By Seth Shostak, Senior Astronomer
It could be atmospheric chemistry. Or pollution from unseen volcanoes. But there’s a chance – a not insignificant chance – that scientists have made the first clear discovery of life beyond Earth.
September 8, 2020, Mountain View, CA – The SETI Institute and GNU Radio are officially joining forces to continue work already underway for signal processing at the SETI Institute’s Allen Telescope Array (ATA) at the Hat Creek Radio Observatory...
The SETI InstituteDuring one of his visits to @ESO’s Very Large Telescope (VLT), astrophotographer and Photo Ambassador Yuri Beletsky was fortunate enough to capture this breathtaking sight: three celestial spheres — each very different! — lined up beautifully in the sky. buff.ly/3i2xtX2pic.twitter.com/8xyX9HLisK
Large solar flares can put astronauts’ health at risk and damage satellites, but we haven’t had an early warning system for them – until now
The SETI InstituteNew method to predict solar flares could help us to prepare for potential disasters caused by these eruptions on the sun. “A big flare is a potential risk to our society,” says Kanya Kusano at the Institute for Space-Earth Environmental Research in Japan. buff.ly/33dNe9opic.twitter.com/7QtrDDI6RA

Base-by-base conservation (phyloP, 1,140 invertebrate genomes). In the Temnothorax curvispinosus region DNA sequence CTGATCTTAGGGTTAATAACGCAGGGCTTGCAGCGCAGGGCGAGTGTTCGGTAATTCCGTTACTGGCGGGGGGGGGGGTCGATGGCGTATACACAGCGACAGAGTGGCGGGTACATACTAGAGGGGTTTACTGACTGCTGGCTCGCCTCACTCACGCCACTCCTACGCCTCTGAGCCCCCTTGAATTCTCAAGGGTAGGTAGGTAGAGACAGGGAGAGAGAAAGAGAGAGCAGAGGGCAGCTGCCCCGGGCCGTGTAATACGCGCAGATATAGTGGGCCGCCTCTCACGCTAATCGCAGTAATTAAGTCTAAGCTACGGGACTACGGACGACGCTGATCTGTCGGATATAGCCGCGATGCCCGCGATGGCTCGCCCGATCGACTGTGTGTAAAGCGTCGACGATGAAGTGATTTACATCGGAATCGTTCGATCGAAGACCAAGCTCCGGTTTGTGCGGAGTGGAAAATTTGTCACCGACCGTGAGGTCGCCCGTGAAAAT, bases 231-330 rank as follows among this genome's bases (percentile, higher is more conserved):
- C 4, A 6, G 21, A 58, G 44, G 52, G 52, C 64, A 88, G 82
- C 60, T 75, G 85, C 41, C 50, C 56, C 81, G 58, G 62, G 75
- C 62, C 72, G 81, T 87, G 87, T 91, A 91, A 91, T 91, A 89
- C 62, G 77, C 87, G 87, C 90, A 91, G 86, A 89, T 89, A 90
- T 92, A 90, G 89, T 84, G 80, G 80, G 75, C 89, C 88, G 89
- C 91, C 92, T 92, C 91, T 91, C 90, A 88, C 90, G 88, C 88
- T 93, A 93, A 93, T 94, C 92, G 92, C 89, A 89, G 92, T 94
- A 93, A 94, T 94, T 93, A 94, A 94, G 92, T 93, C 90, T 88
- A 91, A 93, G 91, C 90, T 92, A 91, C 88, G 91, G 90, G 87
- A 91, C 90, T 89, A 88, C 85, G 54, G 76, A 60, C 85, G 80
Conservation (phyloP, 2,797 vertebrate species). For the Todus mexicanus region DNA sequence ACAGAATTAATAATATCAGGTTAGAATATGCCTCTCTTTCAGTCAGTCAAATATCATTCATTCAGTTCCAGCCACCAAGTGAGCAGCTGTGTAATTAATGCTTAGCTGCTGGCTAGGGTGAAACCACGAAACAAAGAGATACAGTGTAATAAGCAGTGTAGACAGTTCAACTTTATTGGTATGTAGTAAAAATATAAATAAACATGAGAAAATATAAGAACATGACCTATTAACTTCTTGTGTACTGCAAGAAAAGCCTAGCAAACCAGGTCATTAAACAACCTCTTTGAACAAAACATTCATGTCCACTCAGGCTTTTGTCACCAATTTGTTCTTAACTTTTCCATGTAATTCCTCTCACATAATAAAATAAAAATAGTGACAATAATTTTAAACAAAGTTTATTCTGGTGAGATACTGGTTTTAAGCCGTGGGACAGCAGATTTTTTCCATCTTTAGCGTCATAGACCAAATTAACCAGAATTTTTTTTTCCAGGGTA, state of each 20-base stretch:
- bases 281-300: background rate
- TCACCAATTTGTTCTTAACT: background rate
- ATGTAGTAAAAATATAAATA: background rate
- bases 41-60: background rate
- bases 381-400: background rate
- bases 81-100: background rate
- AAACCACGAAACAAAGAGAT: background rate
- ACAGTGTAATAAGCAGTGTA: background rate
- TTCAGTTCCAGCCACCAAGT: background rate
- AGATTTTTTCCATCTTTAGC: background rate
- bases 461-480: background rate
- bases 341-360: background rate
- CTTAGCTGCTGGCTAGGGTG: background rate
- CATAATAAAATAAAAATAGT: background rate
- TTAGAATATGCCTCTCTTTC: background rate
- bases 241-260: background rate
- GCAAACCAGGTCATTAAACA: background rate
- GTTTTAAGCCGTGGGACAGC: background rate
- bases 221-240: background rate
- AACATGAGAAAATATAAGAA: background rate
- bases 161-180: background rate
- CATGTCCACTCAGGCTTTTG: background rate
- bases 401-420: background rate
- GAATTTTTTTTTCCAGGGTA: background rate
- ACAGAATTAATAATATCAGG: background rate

The first images of the sun from the European Space Agency/NASA’s Solar Orbiter have been released and are stupendous. They are the closest photos ever taken of the star that we orbit, and have already revealed some fascinating features that nobody...
NASA has an exceptionally large archive of Earth Science data. How can machine learning and artificial intelligence unlock new insights and enable new types ...
The SETI InstituteTOMORROW, 2pm PDT: #SETILive with @FDL_AI - The Knowledge Discovery Framework team is developing tools that allow users to provide an example image so #AI can find similar images in the data, addressing a gap in current tools. Watch live: buff.ly/2AZcsg4@AlisonBLowndes
The SETI InstituteTODAY, 2100 UTC: #SETILive with @FDL_AI - The Knowledge Discovery Framework team is developing tools that allow users to provide an example image so #AI can find similar images in the data, addressing a gap in current tools. Watch live: buff.ly/2AZcsg4@AlisonBLowndes
This image compares nested, multi-collapse craters on Titan (upper left), Mars (upper right), and two on Earth (below).Volcano-like features seen in polar regions of Saturn’s moon Titan by NASA’s Cassini spacecraft could be evidence of explosive...